What Do Birds Do for Us?
Some might not realize the tangible value of birds, but it would be foolish to underestimate how tough life would be without them.
Odds are, if you're reading this magazine, you feel a moral and aesthetic imperative to support bird conservation. With an estimated 1,200 species facing extinction over the next century, and many more suffering from severe habitat loss, the impulse to protect birds must be universal. Right?
Well, if you happen to be a birder or a biologist, then "of course, birds have an intrinsic value, and we have an ethical obligation to conserve them," says University of Utah ornithologist Cagan Sekercioglu. But bird enthusiasts don't add up to a social consensus. "A lot of people want something more utilitarian," he points out. Elected officials face competing constituent pressures; corporate executives must answer to shareholders; working folks have more immediate economic concerns. If we want policy makers and the public to take conservation seriously, then perhaps we must offer credible research showing that healthy bird populations are essential to human welfare.
Fortunately, there's plenty of proof. Birds keep farmers in business. They protect our drinking water by preventing erosion. They slow the spread of disease. They keep the furniture industry supplied with timber. They provide critical environmental data. The list continues ad infinitum. The collective term for the many ways birds (and other animals, plants, and landscapes) support and improve human life is "ecosystem services." Understanding these services, and quantifying their dollar value, has been a growing priority for scientists worried about the unprecedented loss of biodiversity we're now seeing--by one popular estimate, some 27,000 plant and animal species each year, many of them driven extinct by human activity.
"Until the next asteroid slams into the planet, it's people that will dictate the future course of all known life in the universe," says Gretchen Daily, director of Stanford University's Center for Conservation Biology. "On our own watch--this 100-year span--we're projecting that half of all plants and animals that were on the planet before humanity became a big force will go extinct. Whatever survives really is a function of our activities. I just find it stunning to think about how dramatic the changes are that we're bringing about."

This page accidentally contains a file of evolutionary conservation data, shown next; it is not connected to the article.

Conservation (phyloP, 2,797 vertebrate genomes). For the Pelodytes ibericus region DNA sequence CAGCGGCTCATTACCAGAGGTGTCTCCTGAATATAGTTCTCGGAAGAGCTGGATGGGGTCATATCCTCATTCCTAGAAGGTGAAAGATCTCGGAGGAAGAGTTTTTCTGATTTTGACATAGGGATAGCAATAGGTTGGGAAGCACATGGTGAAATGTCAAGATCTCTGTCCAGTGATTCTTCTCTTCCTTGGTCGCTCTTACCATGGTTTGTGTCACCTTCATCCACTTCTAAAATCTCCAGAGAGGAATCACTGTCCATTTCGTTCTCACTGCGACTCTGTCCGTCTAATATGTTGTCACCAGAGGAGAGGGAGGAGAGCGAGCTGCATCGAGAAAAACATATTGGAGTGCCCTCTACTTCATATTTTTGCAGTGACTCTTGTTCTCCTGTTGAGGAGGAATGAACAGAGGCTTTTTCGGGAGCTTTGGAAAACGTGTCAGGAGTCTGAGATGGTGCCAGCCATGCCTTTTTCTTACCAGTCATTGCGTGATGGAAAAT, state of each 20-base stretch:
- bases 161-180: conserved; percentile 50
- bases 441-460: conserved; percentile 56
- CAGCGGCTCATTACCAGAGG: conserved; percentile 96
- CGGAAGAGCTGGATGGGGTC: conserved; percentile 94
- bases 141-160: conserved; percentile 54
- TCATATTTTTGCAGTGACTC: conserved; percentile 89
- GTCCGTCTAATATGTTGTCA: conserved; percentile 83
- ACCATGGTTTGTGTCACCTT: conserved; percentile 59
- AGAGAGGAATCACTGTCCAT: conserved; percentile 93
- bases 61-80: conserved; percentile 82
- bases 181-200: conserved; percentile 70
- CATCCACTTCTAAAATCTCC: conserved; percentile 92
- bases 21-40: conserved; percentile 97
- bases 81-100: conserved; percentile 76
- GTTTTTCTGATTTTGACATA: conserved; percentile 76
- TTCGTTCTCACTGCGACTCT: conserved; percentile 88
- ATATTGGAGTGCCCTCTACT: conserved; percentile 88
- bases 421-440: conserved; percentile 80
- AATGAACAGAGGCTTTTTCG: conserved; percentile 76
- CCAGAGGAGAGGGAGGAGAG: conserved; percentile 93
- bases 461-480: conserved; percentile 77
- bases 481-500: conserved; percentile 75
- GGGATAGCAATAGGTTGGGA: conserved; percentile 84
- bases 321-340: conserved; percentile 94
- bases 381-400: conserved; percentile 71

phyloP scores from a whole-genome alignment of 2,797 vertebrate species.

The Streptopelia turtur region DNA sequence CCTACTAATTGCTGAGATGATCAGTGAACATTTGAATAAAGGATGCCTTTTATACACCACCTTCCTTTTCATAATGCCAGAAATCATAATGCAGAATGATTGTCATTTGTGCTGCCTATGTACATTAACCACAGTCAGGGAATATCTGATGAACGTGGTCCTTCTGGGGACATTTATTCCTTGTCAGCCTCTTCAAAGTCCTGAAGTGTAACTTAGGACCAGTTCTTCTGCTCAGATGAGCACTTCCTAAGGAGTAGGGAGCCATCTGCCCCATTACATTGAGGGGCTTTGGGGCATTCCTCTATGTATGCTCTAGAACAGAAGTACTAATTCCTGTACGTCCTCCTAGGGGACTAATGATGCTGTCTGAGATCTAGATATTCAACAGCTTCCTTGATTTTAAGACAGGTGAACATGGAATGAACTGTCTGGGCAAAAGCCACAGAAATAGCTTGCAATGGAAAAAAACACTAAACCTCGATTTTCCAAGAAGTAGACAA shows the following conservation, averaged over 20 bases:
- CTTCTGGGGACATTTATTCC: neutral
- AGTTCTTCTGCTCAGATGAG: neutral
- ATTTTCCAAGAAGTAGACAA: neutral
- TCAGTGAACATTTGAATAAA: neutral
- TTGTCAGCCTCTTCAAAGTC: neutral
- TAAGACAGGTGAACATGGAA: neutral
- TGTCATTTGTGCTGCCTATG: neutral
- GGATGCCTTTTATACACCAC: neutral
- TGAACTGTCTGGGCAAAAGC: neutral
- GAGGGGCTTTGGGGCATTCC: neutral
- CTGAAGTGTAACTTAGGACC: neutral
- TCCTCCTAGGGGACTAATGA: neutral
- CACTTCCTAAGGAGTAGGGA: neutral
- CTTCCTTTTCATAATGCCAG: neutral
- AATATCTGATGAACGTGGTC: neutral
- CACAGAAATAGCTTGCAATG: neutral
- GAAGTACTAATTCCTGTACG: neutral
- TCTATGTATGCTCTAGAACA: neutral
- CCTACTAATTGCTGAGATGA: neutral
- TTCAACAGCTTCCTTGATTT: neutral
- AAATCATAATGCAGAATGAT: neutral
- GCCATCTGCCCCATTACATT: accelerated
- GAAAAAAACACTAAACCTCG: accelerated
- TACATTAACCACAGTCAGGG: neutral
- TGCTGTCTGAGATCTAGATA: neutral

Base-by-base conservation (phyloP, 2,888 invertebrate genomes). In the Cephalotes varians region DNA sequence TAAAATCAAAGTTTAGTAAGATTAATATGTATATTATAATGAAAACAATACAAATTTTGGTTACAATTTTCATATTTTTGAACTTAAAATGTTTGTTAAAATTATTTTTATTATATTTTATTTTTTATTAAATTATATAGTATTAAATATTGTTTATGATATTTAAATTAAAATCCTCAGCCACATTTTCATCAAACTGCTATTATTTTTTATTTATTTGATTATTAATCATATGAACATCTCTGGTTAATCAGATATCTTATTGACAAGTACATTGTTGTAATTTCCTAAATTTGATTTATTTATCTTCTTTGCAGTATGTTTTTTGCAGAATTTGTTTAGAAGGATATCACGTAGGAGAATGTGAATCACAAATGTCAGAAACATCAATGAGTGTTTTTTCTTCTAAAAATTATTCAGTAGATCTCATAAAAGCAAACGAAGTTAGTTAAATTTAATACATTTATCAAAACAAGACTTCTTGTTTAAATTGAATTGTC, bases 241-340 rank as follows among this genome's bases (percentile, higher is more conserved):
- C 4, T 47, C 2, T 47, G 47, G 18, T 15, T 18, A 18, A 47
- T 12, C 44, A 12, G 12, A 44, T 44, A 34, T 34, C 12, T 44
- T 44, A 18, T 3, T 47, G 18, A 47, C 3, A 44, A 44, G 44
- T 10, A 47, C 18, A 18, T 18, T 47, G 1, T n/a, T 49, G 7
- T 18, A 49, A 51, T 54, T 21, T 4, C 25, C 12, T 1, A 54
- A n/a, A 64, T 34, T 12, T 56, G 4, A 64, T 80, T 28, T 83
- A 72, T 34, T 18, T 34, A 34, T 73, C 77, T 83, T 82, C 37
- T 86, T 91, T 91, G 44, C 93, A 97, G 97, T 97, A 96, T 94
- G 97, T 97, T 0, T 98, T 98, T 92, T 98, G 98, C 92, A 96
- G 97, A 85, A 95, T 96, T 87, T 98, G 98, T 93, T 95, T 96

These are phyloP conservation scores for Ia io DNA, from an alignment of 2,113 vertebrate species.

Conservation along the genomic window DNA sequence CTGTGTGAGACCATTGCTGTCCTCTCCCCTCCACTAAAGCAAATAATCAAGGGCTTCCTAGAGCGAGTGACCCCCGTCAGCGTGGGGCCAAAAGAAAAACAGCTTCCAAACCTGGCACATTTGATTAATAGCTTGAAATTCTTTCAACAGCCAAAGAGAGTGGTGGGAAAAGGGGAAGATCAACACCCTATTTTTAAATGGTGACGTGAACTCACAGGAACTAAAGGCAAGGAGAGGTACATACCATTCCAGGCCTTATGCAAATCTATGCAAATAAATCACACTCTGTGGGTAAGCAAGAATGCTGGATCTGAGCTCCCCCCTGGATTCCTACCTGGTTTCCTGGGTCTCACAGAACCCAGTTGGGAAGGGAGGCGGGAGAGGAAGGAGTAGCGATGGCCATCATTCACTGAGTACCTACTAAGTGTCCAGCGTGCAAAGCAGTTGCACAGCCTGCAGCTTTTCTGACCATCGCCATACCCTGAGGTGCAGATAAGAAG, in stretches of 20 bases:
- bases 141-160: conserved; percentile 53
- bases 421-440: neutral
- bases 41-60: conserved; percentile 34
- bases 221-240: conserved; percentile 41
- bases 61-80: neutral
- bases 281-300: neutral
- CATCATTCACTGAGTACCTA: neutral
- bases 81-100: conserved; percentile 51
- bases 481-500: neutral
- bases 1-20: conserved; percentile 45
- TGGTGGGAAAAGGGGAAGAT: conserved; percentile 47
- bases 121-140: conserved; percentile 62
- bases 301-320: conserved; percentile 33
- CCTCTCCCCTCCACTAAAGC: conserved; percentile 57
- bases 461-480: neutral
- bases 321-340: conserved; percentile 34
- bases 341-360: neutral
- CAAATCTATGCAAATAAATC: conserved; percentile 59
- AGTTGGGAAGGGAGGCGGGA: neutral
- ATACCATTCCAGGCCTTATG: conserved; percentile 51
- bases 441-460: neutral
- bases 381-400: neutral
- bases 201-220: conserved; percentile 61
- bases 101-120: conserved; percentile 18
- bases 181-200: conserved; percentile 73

The past decade has seen an explosion of sophisticated research--and the result is a strong body of evidence debunking the myth that bird protection is an unaffordable luxury. "For better or worse, economic arguments tend to get more attention in political debates," says Geoffrey Heal, a microeconomist at Columbia University Business School. The new research, he says, strengthens the case that "most environmental conservation, if well structured, actually does pay off directly."
When the Mormons settled Utah in the 19th century, their first two crop seasons were destroyed by western crickets. "Promising fields of wheat were cut down to the ground in a single day," naturalist Edward Howe Forbush wrote in 1922. "The people were in despair. Then sea gulls came by the hundreds and thousands, and, before the grain could be entirely destroyed, devoured the insects, so that the fields were freed from them. The settlers regarded this as a heaven-sent miracle."
Modern history is filled with anecdotal examples of birds saving potato fields, fruit orchards, and cranberry bogs from insect devastation. Now researchers are studying the phenomenon more formally, trying to quantify birds' value as living pest controllers. They're starting with a much-loathed insect called the coffee berry borer.
Borers are the bane of coffee farmers, many of whom are small landholders in developing countries. The tiny insects take over individual berries and spend almost their entire life cycles inside, rendering those beans unsellable. There are no safe pesticides that kill the insects, and attempts to control them with parasitic wasps show, at best, limited success. "You work all year to protect your crop the best you can," says Peter Williams, who co-owns Kew Park Estate, a 44-acre shade-grown-coffee farm in western Jamaica. "If you're dealing with infestation rates of anything like 20 percent--which some years we do--then you're talking about a very significant economic effect."
What helps save Jamaican farmers from ruin are neotropical migrants like the black-throated blue warbler, whose slate-blue males and olive-green females hop and fly through vegetation foraging for insects, and the American redstart, known locally as the butterfly bird for its flitting motion and black-and-orange male plumage. These and other birds feast on the borers while the insects are first drilling through the berries' epidermis.
Matt Johnson, a professor of wildlife habitat ecology at California's Humboldt State University, has studied the birds in Jamaica's Blue Mountains--a steep and meandering landscape that produces some of the world's priciest coffee--and in the more rolling terrain where Kew Park is located. Johnson and his team set up nylon nets to keep the birds off individual plants (or small clusters). They then compared those plants to the ones birds could reach. Sure enough, the netted-off plants had measurably lower crop yields. At Kew Park, where the impact was most dramatic, Johnson calculated the birds' pest-control value at $125 per acre, or about one-eighth of the total crop value of $1,044 per acre.